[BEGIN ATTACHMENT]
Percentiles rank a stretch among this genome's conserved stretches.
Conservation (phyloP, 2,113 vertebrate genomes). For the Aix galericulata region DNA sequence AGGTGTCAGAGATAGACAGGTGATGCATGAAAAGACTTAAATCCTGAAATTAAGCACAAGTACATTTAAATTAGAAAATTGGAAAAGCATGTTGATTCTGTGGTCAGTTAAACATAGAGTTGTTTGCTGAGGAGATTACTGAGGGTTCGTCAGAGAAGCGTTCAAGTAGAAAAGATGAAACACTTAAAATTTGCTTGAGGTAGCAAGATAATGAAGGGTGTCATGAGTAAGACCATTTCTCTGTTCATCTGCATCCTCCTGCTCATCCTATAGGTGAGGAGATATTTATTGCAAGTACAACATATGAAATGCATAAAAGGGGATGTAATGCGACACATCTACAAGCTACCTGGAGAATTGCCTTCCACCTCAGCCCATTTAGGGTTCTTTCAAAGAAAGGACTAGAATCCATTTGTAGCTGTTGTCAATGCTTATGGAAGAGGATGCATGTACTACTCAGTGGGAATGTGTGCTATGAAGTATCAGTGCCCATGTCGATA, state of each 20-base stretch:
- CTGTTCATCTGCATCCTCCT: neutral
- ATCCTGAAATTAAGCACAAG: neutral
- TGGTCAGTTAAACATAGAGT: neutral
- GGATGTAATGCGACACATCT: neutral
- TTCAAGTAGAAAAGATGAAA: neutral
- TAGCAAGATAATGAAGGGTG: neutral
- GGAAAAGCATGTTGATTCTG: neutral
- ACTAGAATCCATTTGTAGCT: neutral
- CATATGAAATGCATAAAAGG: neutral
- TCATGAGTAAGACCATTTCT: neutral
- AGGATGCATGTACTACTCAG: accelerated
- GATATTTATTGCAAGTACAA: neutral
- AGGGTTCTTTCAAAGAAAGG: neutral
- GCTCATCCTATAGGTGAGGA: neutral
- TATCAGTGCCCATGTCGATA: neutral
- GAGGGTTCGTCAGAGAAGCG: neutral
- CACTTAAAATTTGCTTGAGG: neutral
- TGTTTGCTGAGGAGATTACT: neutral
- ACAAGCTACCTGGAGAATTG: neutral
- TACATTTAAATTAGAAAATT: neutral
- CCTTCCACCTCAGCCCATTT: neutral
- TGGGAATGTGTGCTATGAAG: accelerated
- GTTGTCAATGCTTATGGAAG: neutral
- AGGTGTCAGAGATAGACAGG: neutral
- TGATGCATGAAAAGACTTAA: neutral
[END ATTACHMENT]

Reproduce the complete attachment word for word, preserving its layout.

Percentiles rank a stretch among this genome's conserved stretches.
Conservation (phyloP, 2,113 vertebrate genomes). For the Aix galericulata region DNA sequence AGGTGTCAGAGATAGACAGGTGATGCATGAAAAGACTTAAATCCTGAAATTAAGCACAAGTACATTTAAATTAGAAAATTGGAAAAGCATGTTGATTCTGTGGTCAGTTAAACATAGAGTTGTTTGCTGAGGAGATTACTGAGGGTTCGTCAGAGAAGCGTTCAAGTAGAAAAGATGAAACACTTAAAATTTGCTTGAGGTAGCAAGATAATGAAGGGTGTCATGAGTAAGACCATTTCTCTGTTCATCTGCATCCTCCTGCTCATCCTATAGGTGAGGAGATATTTATTGCAAGTACAACATATGAAATGCATAAAAGGGGATGTAATGCGACACATCTACAAGCTACCTGGAGAATTGCCTTCCACCTCAGCCCATTTAGGGTTCTTTCAAAGAAAGGACTAGAATCCATTTGTAGCTGTTGTCAATGCTTATGGAAGAGGATGCATGTACTACTCAGTGGGAATGTGTGCTATGAAGTATCAGTGCCCATGTCGATA, state of each 20-base stretch:
- CTGTTCATCTGCATCCTCCT: neutral
- ATCCTGAAATTAAGCACAAG: neutral
- TGGTCAGTTAAACATAGAGT: neutral
- GGATGTAATGCGACACATCT: neutral
- TTCAAGTAGAAAAGATGAAA: neutral
- TAGCAAGATAATGAAGGGTG: neutral
- GGAAAAGCATGTTGATTCTG: neutral
- ACTAGAATCCATTTGTAGCT: neutral
- CATATGAAATGCATAAAAGG: neutral
- TCATGAGTAAGACCATTTCT: neutral
- AGGATGCATGTACTACTCAG: accelerated
- GATATTTATTGCAAGTACAA: neutral
- AGGGTTCTTTCAAAGAAAGG: neutral
- GCTCATCCTATAGGTGAGGA: neutral
- TATCAGTGCCCATGTCGATA: neutral
- GAGGGTTCGTCAGAGAAGCG: neutral
- CACTTAAAATTTGCTTGAGG: neutral
- TGTTTGCTGAGGAGATTACT: neutral
- ACAAGCTACCTGGAGAATTG: neutral
- TACATTTAAATTAGAAAATT: neutral
- CCTTCCACCTCAGCCCATTT: neutral
- TGGGAATGTGTGCTATGAAG: accelerated
- GTTGTCAATGCTTATGGAAG: neutral
- AGGTGTCAGAGATAGACAGG: neutral
- TGATGCATGAAAAGACTTAA: neutral